Tread

I did this and thought it would work, it did sort of but when windows was reinstalled I had to create new shortcuts for the 30 plus programs. And when I did I found most of them didn’t work anyways because of the missing registry keys.
 

tread70

Member
Joined
Jul 15, 2002
Location
SC
I did it also but got the same result as you after reloading. So, I quit doing it that way and put all the installed programs into the C: with Windows. It takes the same amount of time either way you do it, unless you back up ur registry after the completed install and the windows folder aswell if you are doing the separate partitions. (I think anyways never tried it like that.):p
 

fernis

Member
Joined
Jun 1, 2003
Location
Houma, LA
Partition

Think I'm going to do a 15 GB C: partition for XP and programs and let the rest of my data sit on a 65 GB D: partition.
 

su root

Senior Member, --, I teach people how to read your
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Aug 25, 2001
Location
Ontario, Canada
tread70 said:
I did it also but got the same result as you after reloading. So, I quit doing it that way and put all the installed programs into the C: with Windows. It takes the same amount of time either way you do it, unless you back up ur registry after the completed install and the windows folder aswell if you are doing the separate partitions. (I think anyways never tried it like that.):p
Backing up the registry still won't work for some programs, as they install DLLs, and other files for themselves in the windows directories. It also would be a bad idea to reimport the entire registry over the new install.
 

rayik

Member
Joined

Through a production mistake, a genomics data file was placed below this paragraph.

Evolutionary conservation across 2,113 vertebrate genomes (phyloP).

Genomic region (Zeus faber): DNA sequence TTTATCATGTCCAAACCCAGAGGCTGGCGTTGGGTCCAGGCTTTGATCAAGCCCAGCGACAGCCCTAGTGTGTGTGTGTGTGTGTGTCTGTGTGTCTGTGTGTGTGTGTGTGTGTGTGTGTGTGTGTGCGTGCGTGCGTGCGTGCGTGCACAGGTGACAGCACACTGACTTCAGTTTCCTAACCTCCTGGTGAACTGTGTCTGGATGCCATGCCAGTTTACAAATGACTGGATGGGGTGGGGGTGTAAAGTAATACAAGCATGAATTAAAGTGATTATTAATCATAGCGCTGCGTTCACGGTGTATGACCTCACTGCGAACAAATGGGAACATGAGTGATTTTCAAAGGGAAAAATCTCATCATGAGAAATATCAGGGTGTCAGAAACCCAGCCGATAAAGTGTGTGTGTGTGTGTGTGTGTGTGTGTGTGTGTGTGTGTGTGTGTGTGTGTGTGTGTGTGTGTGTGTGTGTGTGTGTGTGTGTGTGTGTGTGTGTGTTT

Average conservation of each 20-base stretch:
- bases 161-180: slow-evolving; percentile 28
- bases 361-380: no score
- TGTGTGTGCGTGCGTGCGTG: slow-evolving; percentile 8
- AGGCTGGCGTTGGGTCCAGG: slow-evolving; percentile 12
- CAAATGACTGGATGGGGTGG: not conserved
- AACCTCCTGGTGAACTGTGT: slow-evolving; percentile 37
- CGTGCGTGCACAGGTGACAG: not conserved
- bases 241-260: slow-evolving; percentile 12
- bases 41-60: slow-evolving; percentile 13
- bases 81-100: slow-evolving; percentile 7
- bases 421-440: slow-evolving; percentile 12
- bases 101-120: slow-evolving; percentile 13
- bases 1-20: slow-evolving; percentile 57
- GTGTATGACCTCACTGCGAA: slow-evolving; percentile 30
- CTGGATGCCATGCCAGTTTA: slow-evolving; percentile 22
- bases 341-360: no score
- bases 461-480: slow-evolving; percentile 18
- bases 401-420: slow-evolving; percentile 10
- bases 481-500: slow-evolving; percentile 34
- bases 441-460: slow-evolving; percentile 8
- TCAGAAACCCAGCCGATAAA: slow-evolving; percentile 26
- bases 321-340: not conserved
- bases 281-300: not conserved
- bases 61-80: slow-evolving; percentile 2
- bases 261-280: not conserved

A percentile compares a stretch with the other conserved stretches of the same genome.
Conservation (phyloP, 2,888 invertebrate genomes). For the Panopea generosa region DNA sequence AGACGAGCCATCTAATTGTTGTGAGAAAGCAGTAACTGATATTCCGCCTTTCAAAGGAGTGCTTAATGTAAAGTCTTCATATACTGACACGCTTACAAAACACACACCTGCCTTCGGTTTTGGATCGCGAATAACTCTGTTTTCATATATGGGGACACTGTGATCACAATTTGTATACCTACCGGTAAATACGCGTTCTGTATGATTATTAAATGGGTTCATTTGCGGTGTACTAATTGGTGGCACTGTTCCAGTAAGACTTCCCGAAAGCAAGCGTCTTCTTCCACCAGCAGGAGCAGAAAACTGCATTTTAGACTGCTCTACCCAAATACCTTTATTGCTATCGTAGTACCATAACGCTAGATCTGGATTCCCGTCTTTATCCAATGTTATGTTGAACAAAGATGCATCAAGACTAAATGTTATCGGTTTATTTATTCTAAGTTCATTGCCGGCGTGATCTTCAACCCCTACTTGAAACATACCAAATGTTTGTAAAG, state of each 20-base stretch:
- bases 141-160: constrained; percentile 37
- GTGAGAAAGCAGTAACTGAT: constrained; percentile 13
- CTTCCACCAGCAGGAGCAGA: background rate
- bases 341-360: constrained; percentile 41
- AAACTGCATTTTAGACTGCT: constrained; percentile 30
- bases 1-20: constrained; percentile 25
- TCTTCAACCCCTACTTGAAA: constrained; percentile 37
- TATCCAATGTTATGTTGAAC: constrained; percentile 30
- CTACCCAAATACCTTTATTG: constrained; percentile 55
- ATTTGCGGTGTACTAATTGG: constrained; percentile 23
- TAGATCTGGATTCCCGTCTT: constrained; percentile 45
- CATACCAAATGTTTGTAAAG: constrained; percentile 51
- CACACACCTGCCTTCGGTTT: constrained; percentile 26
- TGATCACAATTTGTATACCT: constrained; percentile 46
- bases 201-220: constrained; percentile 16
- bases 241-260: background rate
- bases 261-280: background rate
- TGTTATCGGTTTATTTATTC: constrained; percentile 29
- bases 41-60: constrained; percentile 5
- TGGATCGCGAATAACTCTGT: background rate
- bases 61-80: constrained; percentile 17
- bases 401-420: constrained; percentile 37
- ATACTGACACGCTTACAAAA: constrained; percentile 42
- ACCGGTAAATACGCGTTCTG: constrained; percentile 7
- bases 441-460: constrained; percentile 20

May 2, 2002
I do what su root has suggested. A small partition for xp and installed programs (12 GB) and a large partition for stored files, data, etc (68 GB). (That's good advise. I learned the hard way after getting hit with a virus. I had 1 partition with 50 GB of files to be backed up before reformating.)

I have one further suggestion. After installing win and your commonly used programs, make an image of your xp/program partition. I used powerquest's program. It makes a compressed image and you can put it on cdr. My xp/program partition (6 GB occupied on the 12GB partition) fits on 5 cdr. I've heard that Acronis makes another good imaging program.

I'd recommend putting your xp/program partition on cdr. (Powerquest will run from a floppy.) That way if anything goes wrong, you just pop in your powerquest floppy and restore your hdd. Complete re-install of win and your commonly used programs in 10 minutes. Lot faster than re-installing everything.
 
OP
CreePinG_DeatH

CreePinG_DeatH

Member
Joined
Aug 17, 2001
Another question came up... back when win95 was "it" and win98 was coming out, a popular tweaking idea was to make specified directories. By this I mean if I wanted to install q3arena, instead of c:\programfiles\quakeiiiarena it would be c:\programfiles\games\quakeiiiarena. This was to enable faster searches for files. Has it gotten to the point where these the speed increase from these "searches" would not be noticeable?
 

FunkDaMonkMan

Member
Joined
Dec 31, 2001
i guess it would make the initial search time faster.. because the computer wouldn't have to look through the whole program files folder to find the quake folder.. the games folder would be much smaller.

I don't know much about hard drive access and such.. but it seems it may help SOME... probably not noticible though.